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Animal procedures

All animal care protocols and experimental procedures were performed in accordance with the UK Home Office Animal Scientific Procedures Act (1986), the European Directive of the Protection of Animals used for Scientific Purposes 2010/ 63/ E, and with the approval of the University of Dundee Animal Ethics Committee. All personnel performing procedures are holders of UK Home Office personal licences. Work was performed under Home Office licence PE82c1898.

Slc2a2+/− cryopreserved mouse sperm (C57BL/6 N-Slc2a2 < tm1b(KOMP)Wtsi > /B08, Riken reference number RBRC06334) was purchased from the Riken BioResource Center (Tsukuba, Ibaraki, Japan) and used to generate pups via in vitro- fertilisation (IVF) using C57BL/6 wild-type (WT) females (C57BL/6J, JAX™, strain code 632, bred and maintained from the original JAX strain code 000,664; this strain was introduced to Charles River Laboratories France in 1981 and UK in 2004. Breeding is in accordance with The Jackson Laboratory genetic management system. Breeding pairs were purchased from Charles River, Elphinstone, Tranent, Scotland, UK, and a colony maintained within the University of Dundee Resource Unit). Resultant Slc2a2+/− animals were crossed with this same C57BL/6J WT strain to obtain Slc2a2+/+ (littermate controls) and Slc2a2+/− pups.

For experimental procedures male Slc2a2+/+ (n = 8) and Slc2a2+/− (n = 13) littermates were group housed (max 4 per cage- mixed genotype housing) and maintained at 21 °C with 12-h light/ dark cycle and had ad libitum access to water and standard chow diet (SDS Ltd, Witham, Essex, UK). Animals were weighed regularly from age 10 weeks. Behavioural tests were performed as per schematic in Additional file 1: Figure S1 in the morning of test days (before 12 pm). At week 48, animals were killed by exposure to a rising concentration of CO2 followed by cervical dislocation, following a 5 h fast. Fasted trunk blood sample was collected, after culling, into a lithium-heparin blood tube (BD, Wokingham, Basingstoke, England, UK), incubated at room temperature for 30 min and spun at 4 °C at 7500 rpm for 15 min. Collected blood serum was used to determine fasted insulin levels by enzyme-linked immunosorbent assay (ELISA; Crystal Chem, Elk Grove Village, IL, USA) to manufacturers’ instructions. Fasting insulin resistance index (FIRI) was calculated as standard ((fasting insulin × fasting glucose)/25) [13]. Behavioural data was captured using a Handycam HDR-CX405 camcorder (Sony, Minato City, Tokyo, Japan) and with Anymaze 6.4 software (Stoelting Co., Wood Dale, IL, USA). Data was analysed using Prism 8 (Graphpad) and are presented as mean +/− SEM and compared as indicated in relevant figure legends.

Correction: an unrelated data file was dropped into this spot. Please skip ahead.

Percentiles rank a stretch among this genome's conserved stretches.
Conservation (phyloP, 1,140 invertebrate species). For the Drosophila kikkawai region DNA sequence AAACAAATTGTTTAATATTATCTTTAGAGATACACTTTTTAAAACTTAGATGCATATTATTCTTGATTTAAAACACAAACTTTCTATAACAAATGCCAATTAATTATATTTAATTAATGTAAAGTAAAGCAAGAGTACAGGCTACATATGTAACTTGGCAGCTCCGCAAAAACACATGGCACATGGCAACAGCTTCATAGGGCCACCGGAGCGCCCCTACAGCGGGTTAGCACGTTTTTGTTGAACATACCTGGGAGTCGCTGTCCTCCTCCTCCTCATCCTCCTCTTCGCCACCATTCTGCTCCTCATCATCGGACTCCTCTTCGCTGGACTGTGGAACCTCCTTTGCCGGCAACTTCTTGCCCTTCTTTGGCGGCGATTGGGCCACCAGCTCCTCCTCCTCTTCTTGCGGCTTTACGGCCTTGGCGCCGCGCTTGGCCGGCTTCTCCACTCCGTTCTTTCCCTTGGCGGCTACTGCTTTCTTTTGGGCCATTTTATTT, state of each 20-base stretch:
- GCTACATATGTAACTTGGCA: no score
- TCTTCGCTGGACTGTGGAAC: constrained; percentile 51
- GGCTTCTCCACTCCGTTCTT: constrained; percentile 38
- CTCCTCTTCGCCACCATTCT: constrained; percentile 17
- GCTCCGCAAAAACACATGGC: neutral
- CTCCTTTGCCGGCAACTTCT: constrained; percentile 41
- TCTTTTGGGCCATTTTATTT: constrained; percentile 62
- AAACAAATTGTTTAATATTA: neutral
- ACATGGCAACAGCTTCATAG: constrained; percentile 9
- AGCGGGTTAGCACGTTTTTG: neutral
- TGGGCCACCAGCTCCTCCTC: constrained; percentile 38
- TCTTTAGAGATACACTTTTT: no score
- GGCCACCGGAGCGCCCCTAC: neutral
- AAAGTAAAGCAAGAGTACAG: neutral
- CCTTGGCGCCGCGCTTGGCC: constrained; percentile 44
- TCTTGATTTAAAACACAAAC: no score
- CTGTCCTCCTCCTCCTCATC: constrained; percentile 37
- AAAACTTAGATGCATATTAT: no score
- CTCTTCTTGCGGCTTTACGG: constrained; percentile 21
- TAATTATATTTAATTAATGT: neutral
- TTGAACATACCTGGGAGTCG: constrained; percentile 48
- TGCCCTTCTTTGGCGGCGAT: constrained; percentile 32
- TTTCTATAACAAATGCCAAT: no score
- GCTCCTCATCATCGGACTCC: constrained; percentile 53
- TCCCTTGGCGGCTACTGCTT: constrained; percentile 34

There are no physiological differences between Slc2a2+/+ and Slc2a2+/− animals maintained on chow diet

Animals were maintained on chow diet up to 48 weeks of age. No significant differences were noted in body mass between Slc2a2+/+ and Slc2a2+/− groups (Additional file 1: Figures S2A and B), although there was a trend for increased weight gain in Slc2a2+/− animals (Additional file 1: Fig. S2C; p = 0.0597, t = 2.003, df = 19). There were no significant differences between the mean fasting blood glucose (FBG) levels (Additional file 1: Figure 2D), circulating insulin levels (Additional file 1: Figure S2E) or FIRI (Additional file 1: Figure S2F) of the Slc2a2+/− and Slc2a2+/+ animals at 48 weeks of age. These results show that inactivating an allele of Slc2a2 does not affect body mass or glucose homeostasis in animals receiving chow diet.

Inactivating one allele of Slc2a2 does not affect spatial working memory in male mice